“All in all very good, very good. I’m very pleased with the level of my tennis. All is going in the right direction.”

Djokovic’s confidence is understandable as he records his 23rd win to zero losses at this season’s majors and is just five matches away from completing a grand slam to match the only other male player to have achieved that, namely Rod Laver, 52 years ago. But it is proving a mental challenge.

“Probably it’s more mental and emotional, really,” Djokovic admitted. “I don’t mind being on the court a long time. I feel I have more chances in a best-of-five.

“It’s more about handling everything that’s happening off the court, all the expectations.”

A fourth US Open crown would bring Djokovic his 21st career Grand Slam title, giving him the men’s all-time record, one more than the mark he now shares with his rivals Roger Federer and Rafa Nadal, both absent with injuries.

Up next for the Serb is Japan’s favourite Kei Nishikori, the 7-6(3) 6-3 6-7(5) 2-6 6-3 winner over Mackenzie McDonald who had upset Nishikori in the Washington D.C. warm-up tournament. Nishikori overcame an early break in the fifth to win a 27th career 5-set match but still has to score a win over Djokovic who has beaten him the last 16 times, winning only twice in 19 meetings.

“I think his best thing is controlling the ball,” Nishikori said of facing Djokovic. “He can hit anywhere from both sides. He’s been serving well. Best return on the tour. Maybe compared to other guys, less unforced errors. I mean, he has everything.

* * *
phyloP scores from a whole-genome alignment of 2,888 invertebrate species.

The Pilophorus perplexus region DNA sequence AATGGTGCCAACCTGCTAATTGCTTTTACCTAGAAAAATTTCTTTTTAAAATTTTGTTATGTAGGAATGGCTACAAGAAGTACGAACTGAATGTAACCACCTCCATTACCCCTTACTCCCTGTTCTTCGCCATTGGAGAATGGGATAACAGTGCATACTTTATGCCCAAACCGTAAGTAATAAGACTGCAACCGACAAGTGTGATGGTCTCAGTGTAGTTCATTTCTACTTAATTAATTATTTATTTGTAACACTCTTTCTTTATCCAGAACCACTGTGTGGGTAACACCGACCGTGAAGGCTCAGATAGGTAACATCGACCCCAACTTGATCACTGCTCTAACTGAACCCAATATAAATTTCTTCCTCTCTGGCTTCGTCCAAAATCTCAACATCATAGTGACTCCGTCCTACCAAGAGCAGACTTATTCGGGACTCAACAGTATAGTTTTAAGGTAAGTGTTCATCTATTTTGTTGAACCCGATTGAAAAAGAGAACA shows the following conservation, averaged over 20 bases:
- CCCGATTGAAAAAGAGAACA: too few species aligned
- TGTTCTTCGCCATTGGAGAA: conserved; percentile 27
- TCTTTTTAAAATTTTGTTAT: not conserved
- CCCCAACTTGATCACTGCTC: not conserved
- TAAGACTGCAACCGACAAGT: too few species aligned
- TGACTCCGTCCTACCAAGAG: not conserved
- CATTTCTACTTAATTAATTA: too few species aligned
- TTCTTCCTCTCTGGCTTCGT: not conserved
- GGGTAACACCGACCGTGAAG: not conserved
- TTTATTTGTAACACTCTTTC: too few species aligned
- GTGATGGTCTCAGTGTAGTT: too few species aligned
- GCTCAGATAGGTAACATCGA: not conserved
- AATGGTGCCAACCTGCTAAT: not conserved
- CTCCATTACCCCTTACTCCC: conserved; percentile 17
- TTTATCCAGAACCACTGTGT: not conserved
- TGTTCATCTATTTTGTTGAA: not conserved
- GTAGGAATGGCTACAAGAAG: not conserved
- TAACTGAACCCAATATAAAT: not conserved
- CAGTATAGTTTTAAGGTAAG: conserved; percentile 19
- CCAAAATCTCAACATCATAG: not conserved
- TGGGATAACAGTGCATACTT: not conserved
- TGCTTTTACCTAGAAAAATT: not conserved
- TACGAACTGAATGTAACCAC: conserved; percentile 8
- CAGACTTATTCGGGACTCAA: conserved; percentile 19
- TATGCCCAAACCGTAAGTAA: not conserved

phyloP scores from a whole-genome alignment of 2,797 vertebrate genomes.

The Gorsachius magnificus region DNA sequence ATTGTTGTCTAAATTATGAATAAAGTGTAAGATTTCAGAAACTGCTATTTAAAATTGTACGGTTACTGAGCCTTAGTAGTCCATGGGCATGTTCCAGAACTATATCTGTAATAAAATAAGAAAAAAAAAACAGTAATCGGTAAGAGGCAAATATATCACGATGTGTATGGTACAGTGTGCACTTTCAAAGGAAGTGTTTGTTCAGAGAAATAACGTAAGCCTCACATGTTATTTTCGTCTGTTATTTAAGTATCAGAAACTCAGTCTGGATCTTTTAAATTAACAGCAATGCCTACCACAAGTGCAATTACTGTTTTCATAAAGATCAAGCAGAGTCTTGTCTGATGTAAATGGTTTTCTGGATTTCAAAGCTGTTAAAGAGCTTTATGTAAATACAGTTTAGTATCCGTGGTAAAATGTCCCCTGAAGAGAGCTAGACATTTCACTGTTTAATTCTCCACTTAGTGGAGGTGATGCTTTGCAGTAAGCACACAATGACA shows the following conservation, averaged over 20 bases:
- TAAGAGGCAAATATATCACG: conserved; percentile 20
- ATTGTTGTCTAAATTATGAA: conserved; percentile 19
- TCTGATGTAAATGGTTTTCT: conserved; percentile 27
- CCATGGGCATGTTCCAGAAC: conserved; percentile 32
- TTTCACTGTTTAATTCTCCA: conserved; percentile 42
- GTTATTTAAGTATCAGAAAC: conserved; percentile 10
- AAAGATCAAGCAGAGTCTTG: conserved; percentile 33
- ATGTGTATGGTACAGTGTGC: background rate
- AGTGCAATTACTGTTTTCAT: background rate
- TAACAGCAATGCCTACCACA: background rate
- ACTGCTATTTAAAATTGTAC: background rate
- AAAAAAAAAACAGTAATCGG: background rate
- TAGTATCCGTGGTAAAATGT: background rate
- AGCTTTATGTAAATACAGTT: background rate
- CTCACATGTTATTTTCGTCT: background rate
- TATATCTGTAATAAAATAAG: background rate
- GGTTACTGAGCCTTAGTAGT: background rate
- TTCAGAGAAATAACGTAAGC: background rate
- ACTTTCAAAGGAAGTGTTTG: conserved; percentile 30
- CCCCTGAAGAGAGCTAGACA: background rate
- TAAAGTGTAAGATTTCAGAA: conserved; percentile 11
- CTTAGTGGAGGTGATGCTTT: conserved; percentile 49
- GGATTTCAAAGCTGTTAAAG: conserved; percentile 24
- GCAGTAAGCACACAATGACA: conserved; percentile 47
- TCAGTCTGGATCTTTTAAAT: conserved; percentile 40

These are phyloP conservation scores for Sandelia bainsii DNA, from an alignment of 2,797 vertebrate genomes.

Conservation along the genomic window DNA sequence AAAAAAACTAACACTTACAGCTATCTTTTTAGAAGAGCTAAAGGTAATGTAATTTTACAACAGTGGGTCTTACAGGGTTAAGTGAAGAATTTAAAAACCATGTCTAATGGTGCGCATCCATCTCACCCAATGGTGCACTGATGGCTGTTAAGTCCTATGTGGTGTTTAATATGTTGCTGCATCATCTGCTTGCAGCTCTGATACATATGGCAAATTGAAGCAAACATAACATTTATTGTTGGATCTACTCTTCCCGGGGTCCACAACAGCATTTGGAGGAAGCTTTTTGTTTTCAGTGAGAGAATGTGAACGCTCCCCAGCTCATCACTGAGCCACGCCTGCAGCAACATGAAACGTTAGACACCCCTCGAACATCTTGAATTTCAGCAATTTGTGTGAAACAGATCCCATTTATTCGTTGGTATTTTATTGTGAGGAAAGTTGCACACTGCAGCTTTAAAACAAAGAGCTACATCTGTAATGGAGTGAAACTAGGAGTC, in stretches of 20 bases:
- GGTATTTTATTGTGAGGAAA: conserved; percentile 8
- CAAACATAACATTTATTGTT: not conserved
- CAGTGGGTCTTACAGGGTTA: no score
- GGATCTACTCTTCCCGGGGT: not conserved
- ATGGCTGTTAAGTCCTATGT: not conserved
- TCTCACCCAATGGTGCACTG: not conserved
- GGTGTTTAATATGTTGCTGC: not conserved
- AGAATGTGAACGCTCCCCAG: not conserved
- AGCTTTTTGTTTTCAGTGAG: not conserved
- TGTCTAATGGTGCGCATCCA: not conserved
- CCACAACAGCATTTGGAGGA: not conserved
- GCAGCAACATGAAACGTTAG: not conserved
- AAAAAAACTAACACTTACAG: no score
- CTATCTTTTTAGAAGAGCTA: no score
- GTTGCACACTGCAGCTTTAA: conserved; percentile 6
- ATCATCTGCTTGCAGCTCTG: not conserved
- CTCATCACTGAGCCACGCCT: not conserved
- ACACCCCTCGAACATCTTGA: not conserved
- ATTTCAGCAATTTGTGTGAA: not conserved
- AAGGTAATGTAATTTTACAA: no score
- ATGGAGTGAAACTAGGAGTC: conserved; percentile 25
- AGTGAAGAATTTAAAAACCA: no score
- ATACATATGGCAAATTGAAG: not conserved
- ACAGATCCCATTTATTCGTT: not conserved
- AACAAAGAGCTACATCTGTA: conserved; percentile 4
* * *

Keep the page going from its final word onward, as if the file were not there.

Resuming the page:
“Even though I had a bad record (against him), I always try to be positive,” Nishikori said. “I’m sure it’s going to be tough one, but I do my best.”

In an all-American battle, the 20-year-old Jenson Brooksby toughed out Taylor Fritz 6-7(7) 7-6(10) 7-5 6-2 in just over four hours to reach his first Grand Slam third round. He’ll now face Australian Open semi-finalist from Russia, Aslan Karatsev who came from two sets down to deny Australian Jordan Thompson. 3-6 3-6 7-5 7-6(9) 6-1.

Former semi-finalist Matteo Berrettini of Italy, the dark horse in the mix, dropped a set but won in four over Frenchman Corentin Moutet while Moutet’s countryman Gael Monfils advanced over Steve Johnson in four but the 10th seed, Poland’s Hubert Hurkacz fell to another Italian, Andreas Seppi 2-6 6-4 6-4 7-6(6).

Also through to round three are the giant American Reilly Opelka who didn’t drop serve in his 7-6(1) 7-5 6-4 win over Italian teenager Lorenzo Musetti, and 7th seed Denis Shapovalov of Canada who shook off 7 first set double faults to beat Spaniard Roberto Carballes Baena 7-6(7) 6-3 6-0.

An interesting postscript – German Oscar Otte, ranked 144th, became the fifth men’s qualifier to reach the third round by defeating 92nd-ranked American Denis Kudla 6-4 6-4 6-2 which is the highest number to go so deep at a grand slam, since six made round three at the 2011 French Open. The last time that many progressed in New York was back in 1984.

Matteo Berrettini the dark horse in the mix

Matthew Stockman/Getty Images